The controversial knife-edge decision to introduce school catchment areas into Brighton and Hove could be reviewed.

Eight Conservative members of the city's council have labelled the vote used to bring in the measures "flawed".

Councillor Vanessa Brown, the Conservative education spokeswoman, said: "Too many parents are angry at the way in which the committee's decision was taken. In particular, they believe the last-minute sacking of Juliet McCaffery did not constitute open politics' or a fair conclusion to debate."

The group have written to council chief executive Alan McCarthy, asking for him to "call-in" the issue because they believe it has broken parts of the council constitution. If he agrees, a scrutiny committee would have to be convened within seven days to decide whether it would be necessary to send the matter back to the children, families and schools committee, which made the vote last Friday.

That committee would then have to rule whether to push the plans through, make changes, delay them or scrap them.

The new system was voted in after Labour rebel Juliet McCaffery was thrown off the committee by her party for refusing to vote for the plans. As a result, the poll was tied five to five and committee chairwoman Pat Hawkes used her casting vote to approve them.

In their letter to Mr McCarthy, councillors Vanessa Brown, Linda Hyde, Dee Simson, Brian Oxley, Ted Kemble, Ann Norman, Ken Norman and Mary Mears said:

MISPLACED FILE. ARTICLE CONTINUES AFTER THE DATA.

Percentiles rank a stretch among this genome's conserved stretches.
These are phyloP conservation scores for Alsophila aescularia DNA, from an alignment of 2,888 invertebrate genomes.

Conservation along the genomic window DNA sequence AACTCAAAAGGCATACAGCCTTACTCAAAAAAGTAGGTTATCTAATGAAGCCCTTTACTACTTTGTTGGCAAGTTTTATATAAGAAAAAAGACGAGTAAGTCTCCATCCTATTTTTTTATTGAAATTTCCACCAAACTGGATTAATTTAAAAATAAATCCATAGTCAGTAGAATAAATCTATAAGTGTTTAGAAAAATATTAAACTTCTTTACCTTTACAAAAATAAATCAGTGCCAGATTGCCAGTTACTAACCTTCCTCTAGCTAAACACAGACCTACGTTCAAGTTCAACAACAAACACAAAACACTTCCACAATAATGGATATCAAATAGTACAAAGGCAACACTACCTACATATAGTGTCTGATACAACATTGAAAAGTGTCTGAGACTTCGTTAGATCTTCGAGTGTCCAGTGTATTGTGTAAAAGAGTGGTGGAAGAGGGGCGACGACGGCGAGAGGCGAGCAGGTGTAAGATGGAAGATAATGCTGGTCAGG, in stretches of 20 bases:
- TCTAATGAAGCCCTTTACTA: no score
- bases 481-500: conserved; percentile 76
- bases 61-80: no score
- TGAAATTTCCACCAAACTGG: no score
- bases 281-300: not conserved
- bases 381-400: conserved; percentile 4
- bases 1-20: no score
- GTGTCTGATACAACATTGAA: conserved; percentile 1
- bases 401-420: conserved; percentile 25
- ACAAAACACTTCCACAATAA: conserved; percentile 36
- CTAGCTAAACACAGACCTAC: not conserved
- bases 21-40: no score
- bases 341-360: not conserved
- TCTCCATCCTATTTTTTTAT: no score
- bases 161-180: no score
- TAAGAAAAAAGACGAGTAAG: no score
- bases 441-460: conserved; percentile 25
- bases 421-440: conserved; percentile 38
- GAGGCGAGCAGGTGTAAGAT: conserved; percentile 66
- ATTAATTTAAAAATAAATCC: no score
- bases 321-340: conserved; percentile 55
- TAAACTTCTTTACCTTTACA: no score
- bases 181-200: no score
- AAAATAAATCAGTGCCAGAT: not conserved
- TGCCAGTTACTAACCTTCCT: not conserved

Some parents had been unaware of the implications of the catchment area plan despite the council consultation.

  • Information provided to parents who helped make the proposals had been incomplete, conflicting and sometimes late.
  • If Coun McCaffery had to be removed from the committee it should have been done when she first expressed opposition months before the vote.
  • Parents had been misled into believing Coun McCaffery would have a vote to cast and had taken time to lobby her.

Conservative group leader Brian Oxley said: "This sort of politics is exactly what makes people lose trust in politicians and puts them off voting."

Hundreds of parents celebrated the introduction of the catchments, which was intended to address failures of the existing walking distance-based system.

Children in parts of east Brighton, the seafront and central Hove have been too far from their nearest schools to gain priority places.

Hundreds more parents are furious the new catchments have cut them off from their nearest school.

One group of prospective parents for Longhill School in Rottingdean met last night to consider opposing the new system.

To see a map of the new catchement areas, click here